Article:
Review: Panasonic GH6
Ever since they were first released in 2009, the Panasonic GH series of cameras have had a cult following amongst imaging professionals who regularly shot both stills and video. With the release of the GH6 though, one has to ask if this camera is now better suited to videographers than photographers?
Without doubt, the Panasonic GH6 is one of the biggest and boldest Micro Four-Thirds cameras on the market. Weighing 823-grams, the GH6 is 100-grams heavier than the GH5, and a few full-frame cameras too. Thanks to a new cooling fan behind the sensor, the body and grip also have more depth, which should appeal to many photographers.
The magnesium-alloy body is also weather-proof and freeze-proof, and able to work in conditions from -10ºC through to +40ºC.
The top deck is similar to previous GH models with a Drive Mode dial to the left of the EVF and an Exposure Mode dial to the right. Three buttons just behind the shutter release provide quick access to the White Balance, ISO and Exposure Compensation while on the back panel the Control Dial and Joystick have been relocated for better ergonomics.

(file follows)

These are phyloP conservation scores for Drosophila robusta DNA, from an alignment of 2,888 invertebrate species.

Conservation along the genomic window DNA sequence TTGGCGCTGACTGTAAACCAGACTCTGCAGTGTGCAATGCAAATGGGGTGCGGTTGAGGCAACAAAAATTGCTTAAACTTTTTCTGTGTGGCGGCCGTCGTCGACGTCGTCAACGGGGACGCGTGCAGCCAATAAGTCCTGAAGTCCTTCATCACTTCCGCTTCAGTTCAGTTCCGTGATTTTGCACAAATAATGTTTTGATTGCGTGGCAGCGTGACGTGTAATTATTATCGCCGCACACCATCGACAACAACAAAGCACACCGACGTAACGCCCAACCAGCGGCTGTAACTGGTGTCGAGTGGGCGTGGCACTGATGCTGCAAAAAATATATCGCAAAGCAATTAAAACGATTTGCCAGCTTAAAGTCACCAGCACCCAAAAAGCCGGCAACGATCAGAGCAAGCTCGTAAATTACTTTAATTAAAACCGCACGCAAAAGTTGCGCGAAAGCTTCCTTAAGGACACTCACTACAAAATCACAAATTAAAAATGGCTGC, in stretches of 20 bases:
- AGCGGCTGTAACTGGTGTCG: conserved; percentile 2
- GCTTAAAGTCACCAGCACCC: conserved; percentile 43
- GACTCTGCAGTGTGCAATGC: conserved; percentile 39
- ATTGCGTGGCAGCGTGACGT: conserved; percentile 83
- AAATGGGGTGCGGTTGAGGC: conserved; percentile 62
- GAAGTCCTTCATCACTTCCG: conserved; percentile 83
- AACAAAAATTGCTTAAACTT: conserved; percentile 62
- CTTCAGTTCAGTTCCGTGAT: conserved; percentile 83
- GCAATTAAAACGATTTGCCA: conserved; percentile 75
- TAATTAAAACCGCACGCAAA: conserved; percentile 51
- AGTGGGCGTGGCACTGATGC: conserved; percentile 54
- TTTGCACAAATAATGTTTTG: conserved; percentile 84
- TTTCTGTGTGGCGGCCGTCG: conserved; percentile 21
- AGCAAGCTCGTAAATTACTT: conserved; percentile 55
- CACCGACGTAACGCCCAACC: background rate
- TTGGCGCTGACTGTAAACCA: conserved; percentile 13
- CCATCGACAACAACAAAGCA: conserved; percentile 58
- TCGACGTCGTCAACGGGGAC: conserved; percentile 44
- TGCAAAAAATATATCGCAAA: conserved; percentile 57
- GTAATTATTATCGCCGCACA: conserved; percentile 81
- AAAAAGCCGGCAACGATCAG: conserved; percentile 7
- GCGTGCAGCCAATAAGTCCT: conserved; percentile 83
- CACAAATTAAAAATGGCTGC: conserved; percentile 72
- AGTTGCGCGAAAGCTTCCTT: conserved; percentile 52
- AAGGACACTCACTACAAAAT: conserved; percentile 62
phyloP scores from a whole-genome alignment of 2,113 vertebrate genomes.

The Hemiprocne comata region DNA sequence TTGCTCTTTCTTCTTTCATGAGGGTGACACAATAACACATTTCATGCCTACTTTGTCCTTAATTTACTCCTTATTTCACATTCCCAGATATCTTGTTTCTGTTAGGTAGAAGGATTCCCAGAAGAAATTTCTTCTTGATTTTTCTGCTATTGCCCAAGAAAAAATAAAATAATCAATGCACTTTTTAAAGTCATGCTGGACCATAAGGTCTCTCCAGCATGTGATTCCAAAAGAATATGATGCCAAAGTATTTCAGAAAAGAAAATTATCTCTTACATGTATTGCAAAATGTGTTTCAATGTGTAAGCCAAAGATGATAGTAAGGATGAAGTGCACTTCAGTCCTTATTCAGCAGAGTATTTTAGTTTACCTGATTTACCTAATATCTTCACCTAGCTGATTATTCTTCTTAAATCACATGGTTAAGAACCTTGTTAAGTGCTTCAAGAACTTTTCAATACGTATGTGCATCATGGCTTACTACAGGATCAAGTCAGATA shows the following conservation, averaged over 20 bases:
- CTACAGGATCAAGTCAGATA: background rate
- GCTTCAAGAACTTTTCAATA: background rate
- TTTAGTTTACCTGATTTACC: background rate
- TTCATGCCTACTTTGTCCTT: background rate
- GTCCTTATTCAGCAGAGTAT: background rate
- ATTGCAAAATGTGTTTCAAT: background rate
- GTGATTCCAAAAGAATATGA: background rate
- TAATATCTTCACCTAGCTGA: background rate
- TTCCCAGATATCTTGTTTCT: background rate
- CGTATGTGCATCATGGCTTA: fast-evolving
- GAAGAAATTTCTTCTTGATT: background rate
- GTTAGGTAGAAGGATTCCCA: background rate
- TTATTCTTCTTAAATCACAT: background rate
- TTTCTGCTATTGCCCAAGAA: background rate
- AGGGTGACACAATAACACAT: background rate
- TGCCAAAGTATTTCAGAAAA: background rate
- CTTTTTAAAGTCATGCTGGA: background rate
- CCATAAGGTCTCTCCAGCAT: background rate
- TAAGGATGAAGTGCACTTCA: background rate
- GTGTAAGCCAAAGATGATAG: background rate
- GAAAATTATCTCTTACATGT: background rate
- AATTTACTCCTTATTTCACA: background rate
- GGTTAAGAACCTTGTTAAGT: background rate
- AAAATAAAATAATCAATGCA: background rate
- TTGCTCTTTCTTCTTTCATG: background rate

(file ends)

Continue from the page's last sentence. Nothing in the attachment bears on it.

Also new to the back panel is a Lock lever that can lock down all controls, including the joystick, menu buttons and front and rear dials so that nothing can be accidentally bumped in critical shooting conditions.
Like the GH5, the GH6 has dual memory card slots but instead of two SD slots, the GH6 has one SD and one CFExpress card slot; CFExpress cards offer fast write speeds of 1800MB/s or more which is essential for capturing high quality video formats, but these cards are also significantly more expensive than SD cards.